Family Limited Partnerships: Pros and Cons

A new approach to managing family wealth, the family limited partnership (FLP) has become popular in recent years. As an alternative, a Family Limited Liability Company may be used with similar results. These techniques offer several possible advantages:

• consolidation of assets for convenient management;
• segregation of assets for liability protection;
• gift tax valuation discounts.

In a typical FLP the parents transfer assets in exchange for general and limited partnership interests. Interests in closely held businesses, real estate, marketable securities or other appreciated assets may be placed in the partnership. As general partners, the parents continue to have complete control and responsibility for the partnership assets. Limited partners typically have only a right to receive a proportionate share of partnership income. Furthermore, the limited partnership interests are usually subject to significant restrictions on transferability.

The parents transfer the limited partnership interests to their children, usually over a period of years. The gift of a limited partnership interest qualifies for the $11,000 annual exclusion from gift tax, so there will be no tax due on small transfers.

Example: Parents transfer property worth $4 million to an FLP in exchange for a 25% general partnership interest and 3,000 limited partnership shares. Each limited share thus would be worth $1,000 (but see farther on concerning the issue of discounts). Each parent may transfer 11 shares each year to each of as many beneficiaries as desired before a gift tax is due. If there are two children and three grandchildren, that means that $110,000 in value may be gifted tax free.

After the transfer each limited partner will owe income taxes on his or her proportionate share of partnership income. The parents will continue to manage the property. There is no gain or loss to the parents upon the contribution of assets to the partnership. Built-in gain in an asset will be recognized by the parent if the asset is sold—it is not possible to shift such gains to the other partners.

Asset protection

In most FLPs the restrictions on the limited partnership interests are such that the partnership assets are fully protected from the claims of creditors of the limited partners. With its many restrictions the limited partnership interest is not typically awarded to a divorcing spouse in the event that a marriage fails. If a nonfamily member should acquire a limited partnership interest as a result of divorce, the partnership agreement can require that the interest be sold to the remaining partners.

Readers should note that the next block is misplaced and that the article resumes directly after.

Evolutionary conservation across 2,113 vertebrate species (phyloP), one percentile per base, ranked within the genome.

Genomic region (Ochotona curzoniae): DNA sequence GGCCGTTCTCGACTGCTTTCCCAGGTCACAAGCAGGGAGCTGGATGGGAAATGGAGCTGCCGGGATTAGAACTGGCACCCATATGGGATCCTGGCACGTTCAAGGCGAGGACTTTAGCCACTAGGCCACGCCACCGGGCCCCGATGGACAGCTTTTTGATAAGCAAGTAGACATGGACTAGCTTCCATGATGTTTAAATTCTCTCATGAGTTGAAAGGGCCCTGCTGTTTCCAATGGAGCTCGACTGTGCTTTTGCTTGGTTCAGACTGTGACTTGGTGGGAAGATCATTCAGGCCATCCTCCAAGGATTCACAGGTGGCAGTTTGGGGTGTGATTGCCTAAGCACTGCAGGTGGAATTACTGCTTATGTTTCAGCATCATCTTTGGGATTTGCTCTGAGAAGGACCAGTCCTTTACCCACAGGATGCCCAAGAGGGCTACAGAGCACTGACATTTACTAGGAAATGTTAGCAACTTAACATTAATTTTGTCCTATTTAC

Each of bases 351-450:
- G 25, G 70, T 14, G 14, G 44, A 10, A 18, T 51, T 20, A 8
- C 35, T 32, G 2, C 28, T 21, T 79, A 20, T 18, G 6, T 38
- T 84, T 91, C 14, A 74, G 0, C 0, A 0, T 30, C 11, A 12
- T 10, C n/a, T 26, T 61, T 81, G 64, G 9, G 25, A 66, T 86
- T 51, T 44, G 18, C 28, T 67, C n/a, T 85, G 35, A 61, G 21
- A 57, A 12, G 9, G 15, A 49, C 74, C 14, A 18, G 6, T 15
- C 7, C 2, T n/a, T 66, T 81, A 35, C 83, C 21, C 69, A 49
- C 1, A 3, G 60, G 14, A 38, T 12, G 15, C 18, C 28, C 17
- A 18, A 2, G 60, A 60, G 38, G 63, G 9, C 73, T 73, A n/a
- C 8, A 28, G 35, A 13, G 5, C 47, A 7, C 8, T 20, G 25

The parents also may acquire some protection of the assets from their future creditors.

The implicit leverage of valuation discounts

At one time IRS argued that all the shares held by family members should be valued as a single large block, because the family members did not have interests adverse to one another. However, this position was rejected by the courts, opening up the possibility of discounts for gifts within the family.

With the severe restrictions on transferability and the absence of any control over the business enterprise, the limited partnership interests are usually eligible for significant valuation discounts, ranging from 15% to 50%. In our example, if a 50% discount is appropriate, each parent could transfer 22 shares to each child or grandchild each year without gift tax, a total of 220 shares. If the shares did not increase in value, over a ten-year period, 2,200 limited partnership shares could be transferred, and over 15 years all the limited partnership shares, initially worth $3 million, could be transferred tax free.

If the shares rise in value, the tax-free gift program would take longer to complete. But then all postgift appreciation in value would completely escape estate and gift taxation.


Because the development of family limited partnerships is fairly recent, there is a bit of uncertainty associated with them. There are many potential tax traps, so the advice of tax specialists is a must. In addition, there are significant costs associated with setting up and monitoring a family limited partnership, including an initial appraisal and additional appraisals every time that a gift is made.

The IRS is apt to scrutinize FLPs closely and challenge the size of the valuation discounts applied to the limited partnership shares. The burden of proving the appropriateness of the discounts (and the costs of expert opinions in support of them) falls on the taxpayer. There is very little case law to provide guidance on what may be expected.

In some cases the Service has denied valuation discounts altogether, eliminating all tax benefits. IRS is looking for a valid business purpose for the creation of the partnership, other than to secure tax benefits.

Although family limited partnerships may be a sound way to manage family wealth so long as the parent is alive and in good health, they do not always provide a mechanism to resolve the conflicting objectives of the children. Some of the limited partners may want to liquidate the partnership, while others prefer to have an ongoing investment. Some sort of succession plan needs to be put into place.

One approach to problem resolution is to give each partner the right to sell or withdraw from the partnership, taking a share of the partnership assets. But there’s a paradox: The more flexible and convenient such an arrangement is, the more it encroaches on the valuation discounts, which should not be so steep if limited partners have easy access to the exit.

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